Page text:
Federation of Ontario Cottagers’ Associations raise awareness on boat wake damage
Photo credit: FOCA.on.ca/watch-your-wake
A new campaign from the Federation of Ontario Cottagers’ Associations (FOCA) wants to highlight the damage boat wakes can do.
The federation is launching their #WakeAware campaign to educate boaters in Cottage Country about how they affect wildlife, shorelines, swimmers, and other boaters. “The advent of a lot of new boaters, bigger boats, and the impact that these bigger wakes create has been a top issue over the last number of years,” President of FOCA Terry Rees tells the MyMuskokaNow.com newsroom, adding they want people to be safe on the waterways and be aware of their surroundings.
While boat wakes may seem like any other waves, Rees says they have a bigger impact than most people realize. Large boats can create a safety hazard to smaller craft if their wake is too large. “There’s been damage to other boats, and to docks, and that’s been a big concern for our members,” he goes on to say. “There’s erosion, there are impacts to wildlife, particularly nesting birds and a lot of creatures that use the nearshore for their nesting habitat.”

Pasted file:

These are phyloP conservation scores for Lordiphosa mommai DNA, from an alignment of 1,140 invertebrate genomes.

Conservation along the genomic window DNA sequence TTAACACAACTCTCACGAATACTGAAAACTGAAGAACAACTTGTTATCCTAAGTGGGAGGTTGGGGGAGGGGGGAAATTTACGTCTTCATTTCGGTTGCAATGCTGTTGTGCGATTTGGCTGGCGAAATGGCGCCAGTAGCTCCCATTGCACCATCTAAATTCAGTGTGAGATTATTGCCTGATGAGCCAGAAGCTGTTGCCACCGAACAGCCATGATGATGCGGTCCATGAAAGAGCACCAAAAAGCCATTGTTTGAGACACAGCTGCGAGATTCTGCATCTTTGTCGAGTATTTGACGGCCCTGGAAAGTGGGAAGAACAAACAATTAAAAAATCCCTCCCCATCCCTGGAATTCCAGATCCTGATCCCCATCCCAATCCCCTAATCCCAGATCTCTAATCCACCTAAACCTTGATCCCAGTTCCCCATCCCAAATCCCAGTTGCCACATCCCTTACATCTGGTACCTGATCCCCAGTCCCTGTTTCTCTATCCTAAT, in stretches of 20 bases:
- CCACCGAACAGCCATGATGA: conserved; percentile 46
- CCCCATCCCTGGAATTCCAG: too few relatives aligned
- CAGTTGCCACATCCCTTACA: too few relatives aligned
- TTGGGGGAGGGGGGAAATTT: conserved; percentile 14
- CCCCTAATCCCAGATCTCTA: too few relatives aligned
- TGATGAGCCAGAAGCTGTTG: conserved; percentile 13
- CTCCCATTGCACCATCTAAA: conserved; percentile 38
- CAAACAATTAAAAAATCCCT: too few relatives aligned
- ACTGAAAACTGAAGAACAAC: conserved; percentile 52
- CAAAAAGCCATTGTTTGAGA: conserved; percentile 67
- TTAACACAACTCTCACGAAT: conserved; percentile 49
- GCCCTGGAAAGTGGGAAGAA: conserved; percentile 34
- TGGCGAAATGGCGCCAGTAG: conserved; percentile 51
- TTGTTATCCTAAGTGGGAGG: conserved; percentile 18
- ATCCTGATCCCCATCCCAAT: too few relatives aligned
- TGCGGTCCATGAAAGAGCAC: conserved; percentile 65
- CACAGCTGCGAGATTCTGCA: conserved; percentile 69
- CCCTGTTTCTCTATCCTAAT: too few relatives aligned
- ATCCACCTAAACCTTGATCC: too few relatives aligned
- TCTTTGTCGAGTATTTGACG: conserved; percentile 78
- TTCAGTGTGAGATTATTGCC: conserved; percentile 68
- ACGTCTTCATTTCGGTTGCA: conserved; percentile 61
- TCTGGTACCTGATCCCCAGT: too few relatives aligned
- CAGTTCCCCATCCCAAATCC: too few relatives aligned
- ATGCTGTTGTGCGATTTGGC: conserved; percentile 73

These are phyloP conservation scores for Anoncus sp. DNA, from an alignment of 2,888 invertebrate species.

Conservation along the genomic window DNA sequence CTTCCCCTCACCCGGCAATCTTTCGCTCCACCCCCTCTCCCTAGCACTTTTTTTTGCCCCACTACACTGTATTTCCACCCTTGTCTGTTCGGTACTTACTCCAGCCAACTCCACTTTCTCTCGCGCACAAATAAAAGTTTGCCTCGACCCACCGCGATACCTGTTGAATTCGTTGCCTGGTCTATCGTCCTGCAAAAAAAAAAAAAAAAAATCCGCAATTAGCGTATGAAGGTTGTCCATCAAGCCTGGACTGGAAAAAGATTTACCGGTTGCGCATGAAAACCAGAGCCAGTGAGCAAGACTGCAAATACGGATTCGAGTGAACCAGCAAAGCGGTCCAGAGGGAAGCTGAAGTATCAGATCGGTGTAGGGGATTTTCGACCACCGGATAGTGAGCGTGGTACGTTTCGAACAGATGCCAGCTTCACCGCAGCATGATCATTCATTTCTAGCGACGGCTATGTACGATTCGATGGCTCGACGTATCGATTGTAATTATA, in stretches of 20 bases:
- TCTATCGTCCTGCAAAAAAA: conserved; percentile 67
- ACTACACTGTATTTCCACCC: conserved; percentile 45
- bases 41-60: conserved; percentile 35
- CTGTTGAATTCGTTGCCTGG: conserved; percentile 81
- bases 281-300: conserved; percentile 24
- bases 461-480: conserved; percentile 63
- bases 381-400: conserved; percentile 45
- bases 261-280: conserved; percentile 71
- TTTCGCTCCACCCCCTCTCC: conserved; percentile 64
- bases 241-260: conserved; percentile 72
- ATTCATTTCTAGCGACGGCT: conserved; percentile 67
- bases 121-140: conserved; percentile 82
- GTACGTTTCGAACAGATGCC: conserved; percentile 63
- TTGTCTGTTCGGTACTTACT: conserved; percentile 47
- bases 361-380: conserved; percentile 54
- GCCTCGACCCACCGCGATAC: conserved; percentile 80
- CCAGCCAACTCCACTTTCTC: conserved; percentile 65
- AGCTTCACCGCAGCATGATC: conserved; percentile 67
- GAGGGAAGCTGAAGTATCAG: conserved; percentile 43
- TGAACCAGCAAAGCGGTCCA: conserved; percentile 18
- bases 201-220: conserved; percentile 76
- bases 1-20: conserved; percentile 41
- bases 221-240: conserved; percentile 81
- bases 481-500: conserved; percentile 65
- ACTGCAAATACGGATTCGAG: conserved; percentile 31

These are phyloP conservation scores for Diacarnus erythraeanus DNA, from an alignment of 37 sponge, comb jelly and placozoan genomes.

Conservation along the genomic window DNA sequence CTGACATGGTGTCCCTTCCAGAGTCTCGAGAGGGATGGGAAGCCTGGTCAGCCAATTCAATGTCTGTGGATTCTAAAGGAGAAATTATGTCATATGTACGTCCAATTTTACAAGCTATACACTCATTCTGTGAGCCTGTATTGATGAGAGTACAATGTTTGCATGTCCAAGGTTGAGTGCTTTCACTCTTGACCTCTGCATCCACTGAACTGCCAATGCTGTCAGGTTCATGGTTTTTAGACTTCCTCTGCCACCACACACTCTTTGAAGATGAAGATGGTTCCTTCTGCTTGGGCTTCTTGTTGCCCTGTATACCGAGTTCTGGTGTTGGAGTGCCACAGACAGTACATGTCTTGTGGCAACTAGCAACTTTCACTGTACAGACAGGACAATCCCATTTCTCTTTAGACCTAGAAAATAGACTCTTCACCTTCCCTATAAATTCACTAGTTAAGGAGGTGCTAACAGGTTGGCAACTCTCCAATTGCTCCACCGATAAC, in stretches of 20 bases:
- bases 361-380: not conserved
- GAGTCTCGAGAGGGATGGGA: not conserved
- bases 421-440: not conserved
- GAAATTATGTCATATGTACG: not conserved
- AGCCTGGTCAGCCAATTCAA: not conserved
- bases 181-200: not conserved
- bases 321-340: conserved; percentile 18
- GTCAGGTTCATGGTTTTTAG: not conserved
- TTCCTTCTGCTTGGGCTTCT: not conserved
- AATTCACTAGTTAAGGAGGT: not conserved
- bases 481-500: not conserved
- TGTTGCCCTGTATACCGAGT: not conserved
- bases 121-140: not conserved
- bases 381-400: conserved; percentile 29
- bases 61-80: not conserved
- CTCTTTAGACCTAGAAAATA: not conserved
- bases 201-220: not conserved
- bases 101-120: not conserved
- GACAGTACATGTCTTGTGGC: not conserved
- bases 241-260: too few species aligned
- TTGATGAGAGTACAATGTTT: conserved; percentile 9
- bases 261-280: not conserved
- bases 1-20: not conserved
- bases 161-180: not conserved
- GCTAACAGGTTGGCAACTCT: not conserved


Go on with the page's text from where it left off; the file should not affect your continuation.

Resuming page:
Rees says the goal of the campaign is to make people understand that they can control the impact their boat makes on the water. He is advising boaters to look both in front and behind their craft to monitor what their wake is doing to the surrounding area. “When you’ve got busy waterways, with smaller crafts, it can be really dangerous for other boats,” Rees says.
When leaving a dock into open water, Rees suggests slowing down and keeping the bow down close to the water. Keeping speeds below 10 kilometres an hour within 30 metres of shore will reduce the impact wakes have on shorelines. Rees also says to keep speeds down while passing other boaters so that everyone can be safe and enjoy the water.
He also is encouraging those who use large wakes for watersports to take their fun to the middle of lakes, which will help reduce the impact their waves have on shorelines, boaters, and property.
Written by Trevor Smith-Millar